After Patty escapes, she signs up for Regionals and goes to meet up with Magnolia, who she thinks sent her a text saying she has something that could help her win Regionals. The text wasn’t from Magnolia though, it was from Christian who has kidnapped Magnolia so he and Patty can kill her. He thinks if they take out Magnolia, they’ll take out the competition, and thus Patty will love him again. Gross.
“What kind of person would kidnap someone?” Patty asks Christian, almost forgetting that just a day ago she kidnapped Roxy. Christian eggs her on, trying to get her to kill Magnolia. When she refuses, Christian steps in, in an attempt to keep a now conscious Magnolia silent. Patty hits Christian in the head with a tire iron, frees Magnolia and tells her to run.
But Patty doesn’t just hit him once and run away, she keeps hitting him. “You’re the villain,” Christian tells her. “Face it, you’re a bad person.”
“I’m a good person,” Patty screeches repeatedly. Each time she recites the line, she hits Christian. Christian goes silent as Patty is covered in his blood.
Patty calls Bob. She’s killed Christian and, once again, needs legal help. Meanwhile, Bob, unable to pick between Coralee and Bob B., decides the only choice he has is to end his life. Look, suicide is complicated. There are many reasons a person may want to die by suicide, and not all of them are related to mental illness. This reason, however, seems like a gross oversimplification.
Because Patty is again interrupting Bob’s suicide attempt, Bob takes this as a sign that she is once again saving him. But Patty isn’t looking to save Bob here. She wants his help figuring out what to do with Christian’s body. Bob quickly explains to Patty why they can’t call the cops, it’s not self-defense if she hit him “37 times.” Patty equates this to Bob telling her she’s a murderer and a bad person. That’s not what Bob’s saying… but, come on.
In an attempt to pacify Patty, Bob tells her she saved his life, that he wanted to die by suicide. “I never much believed in destiny,” he tells Patty, who is covered in blood. “But you and I, we’re fated.”
“I feel that way too,” she says. It would be a sweet moment if he wasn’t trying to help her cover up a murder. They try and push Christians car into a river to hide the evidence but the car doesn’t get far. Bob screams in frustration, “This has been the worst day ever, I should have killed myself!”
Ok Bob, maybe you should have just called the police on Patty and then gotten yourself a therapist. That seems like a more logical conclusion. “What else could possibly go wrong,” Bob yells.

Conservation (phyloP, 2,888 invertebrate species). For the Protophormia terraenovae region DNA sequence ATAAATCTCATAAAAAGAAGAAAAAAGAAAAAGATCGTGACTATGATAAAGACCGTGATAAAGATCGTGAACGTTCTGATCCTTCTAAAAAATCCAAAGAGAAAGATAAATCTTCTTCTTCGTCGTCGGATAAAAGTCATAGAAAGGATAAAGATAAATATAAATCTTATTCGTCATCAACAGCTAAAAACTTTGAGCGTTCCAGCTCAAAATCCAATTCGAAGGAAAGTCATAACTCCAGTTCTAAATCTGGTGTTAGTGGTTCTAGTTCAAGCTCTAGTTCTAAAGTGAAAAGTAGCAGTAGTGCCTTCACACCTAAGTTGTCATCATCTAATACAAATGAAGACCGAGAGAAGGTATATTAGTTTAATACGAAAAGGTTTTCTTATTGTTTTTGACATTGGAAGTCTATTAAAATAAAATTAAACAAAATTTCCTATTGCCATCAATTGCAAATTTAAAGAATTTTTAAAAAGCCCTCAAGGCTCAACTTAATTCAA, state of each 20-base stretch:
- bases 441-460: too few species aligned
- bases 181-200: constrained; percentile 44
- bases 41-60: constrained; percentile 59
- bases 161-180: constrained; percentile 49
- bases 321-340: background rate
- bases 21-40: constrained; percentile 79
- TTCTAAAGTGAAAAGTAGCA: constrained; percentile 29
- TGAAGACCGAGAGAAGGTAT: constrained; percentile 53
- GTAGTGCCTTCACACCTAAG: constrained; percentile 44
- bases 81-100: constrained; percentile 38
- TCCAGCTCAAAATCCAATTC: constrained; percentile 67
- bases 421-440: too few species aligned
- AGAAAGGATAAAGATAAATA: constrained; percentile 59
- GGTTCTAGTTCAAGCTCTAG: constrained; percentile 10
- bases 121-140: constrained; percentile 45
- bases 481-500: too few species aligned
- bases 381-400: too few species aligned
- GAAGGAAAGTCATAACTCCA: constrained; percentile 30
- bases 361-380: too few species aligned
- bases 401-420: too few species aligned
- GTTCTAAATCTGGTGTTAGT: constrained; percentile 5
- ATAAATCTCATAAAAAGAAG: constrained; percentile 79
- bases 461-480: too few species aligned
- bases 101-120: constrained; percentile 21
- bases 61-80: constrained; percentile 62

“Well…” Patty says, bracing him for more bad news. “I may have sorta killed Stella Rose.”
Oh OK, Patty, you killed three people over the course of a 12-episode series. I didn’t realize this was the beauty queen version of “Dexter.” No big. I wonder how that’s going to play out. Except… THAT IS WHERE THE SEASON ENDS. What?
Like I said at the beginning of the review: “What did I just watch?”
Stray Observations and Future Questions
- The show never tells us what “WWDBD” means on the bracelet Christian gave Patty, but I think it means “What Would Drew Barrymore Do.”
The mental health jabs in this episode are truly awful. After the trailer for “Insatiable” was released, people were afraid of the message the show could send around disordered eating. I think worse than those messages is the mockery the show has made of mental health in general. None of these characters are healthy nor do any of them seem to have any self-awareness. There are plenty of shows centered around terrible people, but usually, there is a voice of reason, even if it’s just a character in the background raising an eyebrow. “Insatiable” lets too many harmful comments and tropes go unchecked. Yes, there are characters like Nonnie and Dee, who raise a few good points, but the show invalidates them and their voices of reason every chance it gets. Responding to criticism, Lauren Gussis, the show’s creator, said “Insatiable” is satire. I’ve tried to see it in that light, but I can’t.
As Linda Holmes, who reviewed the series for NPR, wrote:
Insatiable is satire in the same way someone who screams profanities out a car window is a spoken-word poet. Satire requires a point of view; this has none. It generally requires some feel for humor, however dark; this has none. It requires a mastery of tone; this has none. It requires a sense that the actors are all part of the same project; this has none.
Contrasting “Insatiable’s” desire to be flippantly subversive are the micro-lessons it tries to teach. You will learn nothing productive about eating disorders, healthy body image or mental health from this show, but you will be spoon-fed awkward lines about abortion and LGBTQ rights that feel too wholesome for a show populated by repugnant characters. “Insatiable” can’t have it both ways. Any good it tries to do is heavily outweighed by the bad. Sure, the talk Bob A. and Patty have about abortion and it being Patty’s body was nice. But then you have a character like Dixie — the show’s most diverse character: She’s Asian, autistic and at one point (though not for real) has a physical disability — who “Insatiable” uses as a punchline so many times it’s nauseating. With Dixie, “Insatiable” serves us tired disability tropes and even sexualizes gun usage — a topic that matters to a lot of teens, “Insatiable’s” target audience. And that’s just one of the show’s many deplorable characters.
Television doesn’t have to be educational and not all characters have to be role models. But shows should at least be entertaining. “Insatiable” offers neither of those things.
- What did you think of “Insatiable” in its entirety? What about the ending?
- Do you think “Insatiable” is satire? Why or why not?
- Do you think the show making Patty a murderer fits into the other points it’s trying to make?
Header image via Netflix